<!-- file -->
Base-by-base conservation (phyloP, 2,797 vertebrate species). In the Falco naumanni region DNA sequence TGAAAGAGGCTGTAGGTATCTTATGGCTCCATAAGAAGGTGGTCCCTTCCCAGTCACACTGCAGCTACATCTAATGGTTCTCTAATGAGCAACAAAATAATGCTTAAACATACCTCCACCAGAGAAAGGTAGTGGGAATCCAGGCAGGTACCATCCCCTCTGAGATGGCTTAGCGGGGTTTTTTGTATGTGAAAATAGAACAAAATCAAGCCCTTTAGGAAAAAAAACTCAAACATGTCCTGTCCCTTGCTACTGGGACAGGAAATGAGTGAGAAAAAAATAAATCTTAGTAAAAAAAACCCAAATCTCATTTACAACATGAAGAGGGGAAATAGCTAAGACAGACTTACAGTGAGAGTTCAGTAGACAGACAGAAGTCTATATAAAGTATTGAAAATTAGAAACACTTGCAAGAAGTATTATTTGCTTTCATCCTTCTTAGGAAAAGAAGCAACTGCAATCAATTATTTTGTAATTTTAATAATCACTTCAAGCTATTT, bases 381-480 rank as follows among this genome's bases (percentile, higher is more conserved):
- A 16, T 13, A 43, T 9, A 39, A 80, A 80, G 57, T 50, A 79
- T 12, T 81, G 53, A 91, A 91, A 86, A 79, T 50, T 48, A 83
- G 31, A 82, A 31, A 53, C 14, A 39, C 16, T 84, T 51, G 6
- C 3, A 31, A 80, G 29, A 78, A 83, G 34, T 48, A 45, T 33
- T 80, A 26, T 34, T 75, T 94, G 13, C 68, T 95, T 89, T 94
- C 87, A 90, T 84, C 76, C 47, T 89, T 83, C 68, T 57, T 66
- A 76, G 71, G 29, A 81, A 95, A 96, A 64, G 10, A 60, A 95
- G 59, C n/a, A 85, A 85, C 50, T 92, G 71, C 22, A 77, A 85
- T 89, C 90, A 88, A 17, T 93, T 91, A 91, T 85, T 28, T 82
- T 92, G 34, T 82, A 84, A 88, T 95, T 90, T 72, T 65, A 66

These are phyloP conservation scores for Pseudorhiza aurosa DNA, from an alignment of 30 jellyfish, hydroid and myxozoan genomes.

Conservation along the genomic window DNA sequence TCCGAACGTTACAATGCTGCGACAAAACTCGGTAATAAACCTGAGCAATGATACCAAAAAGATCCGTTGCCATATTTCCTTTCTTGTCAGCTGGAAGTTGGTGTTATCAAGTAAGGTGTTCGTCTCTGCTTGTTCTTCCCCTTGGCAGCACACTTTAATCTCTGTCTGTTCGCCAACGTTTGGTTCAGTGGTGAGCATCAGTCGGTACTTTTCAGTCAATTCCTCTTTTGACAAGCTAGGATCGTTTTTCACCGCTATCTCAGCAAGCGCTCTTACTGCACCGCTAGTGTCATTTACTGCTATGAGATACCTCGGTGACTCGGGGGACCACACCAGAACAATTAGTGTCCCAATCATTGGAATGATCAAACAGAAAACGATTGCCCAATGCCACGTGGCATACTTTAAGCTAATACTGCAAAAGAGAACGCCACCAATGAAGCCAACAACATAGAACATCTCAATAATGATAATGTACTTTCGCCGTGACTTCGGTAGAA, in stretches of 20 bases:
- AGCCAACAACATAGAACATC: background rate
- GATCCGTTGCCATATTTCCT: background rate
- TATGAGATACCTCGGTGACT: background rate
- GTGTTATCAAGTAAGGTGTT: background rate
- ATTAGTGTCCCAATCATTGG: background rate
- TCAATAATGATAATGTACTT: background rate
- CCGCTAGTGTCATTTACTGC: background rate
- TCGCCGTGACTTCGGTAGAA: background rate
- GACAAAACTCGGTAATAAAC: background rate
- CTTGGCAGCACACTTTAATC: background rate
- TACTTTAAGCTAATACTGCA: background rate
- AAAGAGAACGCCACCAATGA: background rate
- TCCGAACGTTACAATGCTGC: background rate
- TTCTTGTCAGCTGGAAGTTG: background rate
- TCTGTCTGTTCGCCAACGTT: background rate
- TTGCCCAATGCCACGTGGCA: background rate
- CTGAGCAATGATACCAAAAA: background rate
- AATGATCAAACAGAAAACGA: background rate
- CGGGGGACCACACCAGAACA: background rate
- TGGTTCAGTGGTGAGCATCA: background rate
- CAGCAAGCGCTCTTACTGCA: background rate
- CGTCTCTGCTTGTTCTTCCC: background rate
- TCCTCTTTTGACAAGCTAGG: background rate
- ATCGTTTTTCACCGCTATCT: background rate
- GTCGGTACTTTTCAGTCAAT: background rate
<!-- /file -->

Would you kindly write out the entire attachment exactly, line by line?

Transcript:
Base-by-base conservation (phyloP, 2,797 vertebrate species). In the Falco naumanni region DNA sequence TGAAAGAGGCTGTAGGTATCTTATGGCTCCATAAGAAGGTGGTCCCTTCCCAGTCACACTGCAGCTACATCTAATGGTTCTCTAATGAGCAACAAAATAATGCTTAAACATACCTCCACCAGAGAAAGGTAGTGGGAATCCAGGCAGGTACCATCCCCTCTGAGATGGCTTAGCGGGGTTTTTTGTATGTGAAAATAGAACAAAATCAAGCCCTTTAGGAAAAAAAACTCAAACATGTCCTGTCCCTTGCTACTGGGACAGGAAATGAGTGAGAAAAAAATAAATCTTAGTAAAAAAAACCCAAATCTCATTTACAACATGAAGAGGGGAAATAGCTAAGACAGACTTACAGTGAGAGTTCAGTAGACAGACAGAAGTCTATATAAAGTATTGAAAATTAGAAACACTTGCAAGAAGTATTATTTGCTTTCATCCTTCTTAGGAAAAGAAGCAACTGCAATCAATTATTTTGTAATTTTAATAATCACTTCAAGCTATTT, bases 381-480 rank as follows among this genome's bases (percentile, higher is more conserved):
- A 16, T 13, A 43, T 9, A 39, A 80, A 80, G 57, T 50, A 79
- T 12, T 81, G 53, A 91, A 91, A 86, A 79, T 50, T 48, A 83
- G 31, A 82, A 31, A 53, C 14, A 39, C 16, T 84, T 51, G 6
- C 3, A 31, A 80, G 29, A 78, A 83, G 34, T 48, A 45, T 33
- T 80, A 26, T 34, T 75, T 94, G 13, C 68, T 95, T 89, T 94
- C 87, A 90, T 84, C 76, C 47, T 89, T 83, C 68, T 57, T 66
- A 76, G 71, G 29, A 81, A 95, A 96, A 64, G 10, A 60, A 95
- G 59, C n/a, A 85, A 85, C 50, T 92, G 71, C 22, A 77, A 85
- T 89, C 90, A 88, A 17, T 93, T 91, A 91, T 85, T 28, T 82
- T 92, G 34, T 82, A 84, A 88, T 95, T 90, T 72, T 65, A 66

These are phyloP conservation scores for Pseudorhiza aurosa DNA, from an alignment of 30 jellyfish, hydroid and myxozoan genomes.

Conservation along the genomic window DNA sequence TCCGAACGTTACAATGCTGCGACAAAACTCGGTAATAAACCTGAGCAATGATACCAAAAAGATCCGTTGCCATATTTCCTTTCTTGTCAGCTGGAAGTTGGTGTTATCAAGTAAGGTGTTCGTCTCTGCTTGTTCTTCCCCTTGGCAGCACACTTTAATCTCTGTCTGTTCGCCAACGTTTGGTTCAGTGGTGAGCATCAGTCGGTACTTTTCAGTCAATTCCTCTTTTGACAAGCTAGGATCGTTTTTCACCGCTATCTCAGCAAGCGCTCTTACTGCACCGCTAGTGTCATTTACTGCTATGAGATACCTCGGTGACTCGGGGGACCACACCAGAACAATTAGTGTCCCAATCATTGGAATGATCAAACAGAAAACGATTGCCCAATGCCACGTGGCATACTTTAAGCTAATACTGCAAAAGAGAACGCCACCAATGAAGCCAACAACATAGAACATCTCAATAATGATAATGTACTTTCGCCGTGACTTCGGTAGAA, in stretches of 20 bases:
- AGCCAACAACATAGAACATC: background rate
- GATCCGTTGCCATATTTCCT: background rate
- TATGAGATACCTCGGTGACT: background rate
- GTGTTATCAAGTAAGGTGTT: background rate
- ATTAGTGTCCCAATCATTGG: background rate
- TCAATAATGATAATGTACTT: background rate
- CCGCTAGTGTCATTTACTGC: background rate
- TCGCCGTGACTTCGGTAGAA: background rate
- GACAAAACTCGGTAATAAAC: background rate
- CTTGGCAGCACACTTTAATC: background rate
- TACTTTAAGCTAATACTGCA: background rate
- AAAGAGAACGCCACCAATGA: background rate
- TCCGAACGTTACAATGCTGC: background rate
- TTCTTGTCAGCTGGAAGTTG: background rate
- TCTGTCTGTTCGCCAACGTT: background rate
- TTGCCCAATGCCACGTGGCA: background rate
- CTGAGCAATGATACCAAAAA: background rate
- AATGATCAAACAGAAAACGA: background rate
- CGGGGGACCACACCAGAACA: background rate
- TGGTTCAGTGGTGAGCATCA: background rate
- CAGCAAGCGCTCTTACTGCA: background rate
- CGTCTCTGCTTGTTCTTCCC: background rate
- TCCTCTTTTGACAAGCTAGG: background rate
- ATCGTTTTTCACCGCTATCT: background rate
- GTCGGTACTTTTCAGTCAAT: background rate